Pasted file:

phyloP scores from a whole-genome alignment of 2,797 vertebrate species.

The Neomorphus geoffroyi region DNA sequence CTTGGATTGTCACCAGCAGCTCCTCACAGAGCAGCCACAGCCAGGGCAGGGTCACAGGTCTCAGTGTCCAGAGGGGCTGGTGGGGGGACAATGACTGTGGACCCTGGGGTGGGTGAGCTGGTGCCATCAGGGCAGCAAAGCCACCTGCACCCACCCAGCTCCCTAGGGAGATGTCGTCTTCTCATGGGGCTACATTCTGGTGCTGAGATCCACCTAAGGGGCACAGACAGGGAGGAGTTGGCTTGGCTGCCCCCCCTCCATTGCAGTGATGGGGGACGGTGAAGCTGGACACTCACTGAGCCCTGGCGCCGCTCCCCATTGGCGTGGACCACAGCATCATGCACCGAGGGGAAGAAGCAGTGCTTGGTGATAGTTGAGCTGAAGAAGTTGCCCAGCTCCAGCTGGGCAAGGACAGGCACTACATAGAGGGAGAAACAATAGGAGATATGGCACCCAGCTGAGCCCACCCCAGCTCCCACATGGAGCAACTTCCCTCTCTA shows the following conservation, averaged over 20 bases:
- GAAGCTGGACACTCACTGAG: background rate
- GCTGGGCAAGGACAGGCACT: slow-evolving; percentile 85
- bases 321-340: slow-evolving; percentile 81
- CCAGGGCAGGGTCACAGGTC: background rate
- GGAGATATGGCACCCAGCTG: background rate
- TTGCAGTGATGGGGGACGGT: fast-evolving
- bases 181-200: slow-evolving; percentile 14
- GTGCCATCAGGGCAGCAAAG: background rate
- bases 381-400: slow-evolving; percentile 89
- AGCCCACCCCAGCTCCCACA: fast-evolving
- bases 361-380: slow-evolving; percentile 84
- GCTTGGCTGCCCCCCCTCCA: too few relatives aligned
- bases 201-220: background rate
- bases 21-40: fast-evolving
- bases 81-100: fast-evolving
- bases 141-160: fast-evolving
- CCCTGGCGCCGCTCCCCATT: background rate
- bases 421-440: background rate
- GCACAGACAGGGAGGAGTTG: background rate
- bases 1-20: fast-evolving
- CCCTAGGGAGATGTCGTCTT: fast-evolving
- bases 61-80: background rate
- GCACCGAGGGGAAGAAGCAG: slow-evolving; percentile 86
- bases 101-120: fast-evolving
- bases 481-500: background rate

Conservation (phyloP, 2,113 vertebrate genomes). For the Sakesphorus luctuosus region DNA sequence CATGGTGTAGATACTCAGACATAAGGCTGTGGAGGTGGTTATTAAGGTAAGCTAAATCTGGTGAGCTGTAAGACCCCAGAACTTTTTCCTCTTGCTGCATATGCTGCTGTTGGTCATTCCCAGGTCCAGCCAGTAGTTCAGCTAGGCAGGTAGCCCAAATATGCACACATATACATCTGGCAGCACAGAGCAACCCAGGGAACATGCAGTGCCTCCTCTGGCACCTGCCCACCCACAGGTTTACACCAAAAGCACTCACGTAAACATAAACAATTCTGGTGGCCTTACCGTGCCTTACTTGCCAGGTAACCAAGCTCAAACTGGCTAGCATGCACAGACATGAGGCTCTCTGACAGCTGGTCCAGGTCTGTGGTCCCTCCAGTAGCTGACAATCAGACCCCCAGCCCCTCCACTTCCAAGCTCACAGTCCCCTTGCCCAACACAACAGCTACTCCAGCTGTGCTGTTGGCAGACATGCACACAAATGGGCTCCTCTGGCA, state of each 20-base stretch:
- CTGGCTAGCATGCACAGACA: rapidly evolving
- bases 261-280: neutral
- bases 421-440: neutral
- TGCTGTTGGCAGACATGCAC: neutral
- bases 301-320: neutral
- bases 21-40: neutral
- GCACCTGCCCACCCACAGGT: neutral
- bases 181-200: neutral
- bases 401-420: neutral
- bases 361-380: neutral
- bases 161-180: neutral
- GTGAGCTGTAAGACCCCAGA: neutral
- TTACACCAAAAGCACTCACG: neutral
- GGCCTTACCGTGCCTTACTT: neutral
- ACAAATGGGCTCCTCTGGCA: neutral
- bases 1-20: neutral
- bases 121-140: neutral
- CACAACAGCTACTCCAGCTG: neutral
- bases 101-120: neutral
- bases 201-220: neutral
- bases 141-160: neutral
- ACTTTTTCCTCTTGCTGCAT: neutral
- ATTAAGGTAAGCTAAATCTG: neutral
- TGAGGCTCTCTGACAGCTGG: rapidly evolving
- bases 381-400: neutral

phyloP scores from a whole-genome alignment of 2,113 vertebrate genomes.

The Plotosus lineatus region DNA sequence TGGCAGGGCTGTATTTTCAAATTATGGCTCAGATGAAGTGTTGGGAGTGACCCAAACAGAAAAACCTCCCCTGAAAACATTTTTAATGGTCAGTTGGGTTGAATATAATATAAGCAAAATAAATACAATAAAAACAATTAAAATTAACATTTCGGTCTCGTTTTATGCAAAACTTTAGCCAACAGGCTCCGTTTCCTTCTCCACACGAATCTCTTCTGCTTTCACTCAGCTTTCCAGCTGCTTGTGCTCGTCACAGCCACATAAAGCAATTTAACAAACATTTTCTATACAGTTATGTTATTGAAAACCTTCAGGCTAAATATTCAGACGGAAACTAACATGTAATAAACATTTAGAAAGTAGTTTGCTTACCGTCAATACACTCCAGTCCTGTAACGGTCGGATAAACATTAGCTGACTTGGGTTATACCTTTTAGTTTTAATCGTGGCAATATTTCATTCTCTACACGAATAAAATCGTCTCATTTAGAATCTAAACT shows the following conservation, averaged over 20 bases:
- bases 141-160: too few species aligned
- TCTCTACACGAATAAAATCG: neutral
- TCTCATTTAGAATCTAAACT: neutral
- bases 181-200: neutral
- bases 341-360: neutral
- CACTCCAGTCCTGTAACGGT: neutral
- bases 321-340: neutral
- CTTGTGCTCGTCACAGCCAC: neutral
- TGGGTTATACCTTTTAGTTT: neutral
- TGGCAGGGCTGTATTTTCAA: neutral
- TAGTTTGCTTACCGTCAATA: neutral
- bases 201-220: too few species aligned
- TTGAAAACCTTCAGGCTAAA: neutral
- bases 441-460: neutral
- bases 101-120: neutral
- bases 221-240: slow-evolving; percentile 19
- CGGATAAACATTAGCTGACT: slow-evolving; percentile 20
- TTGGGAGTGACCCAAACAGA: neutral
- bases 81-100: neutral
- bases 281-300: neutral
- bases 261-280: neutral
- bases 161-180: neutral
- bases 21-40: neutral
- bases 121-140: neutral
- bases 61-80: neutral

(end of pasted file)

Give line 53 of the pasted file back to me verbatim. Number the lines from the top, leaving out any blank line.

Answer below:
- bases 381-400: neutral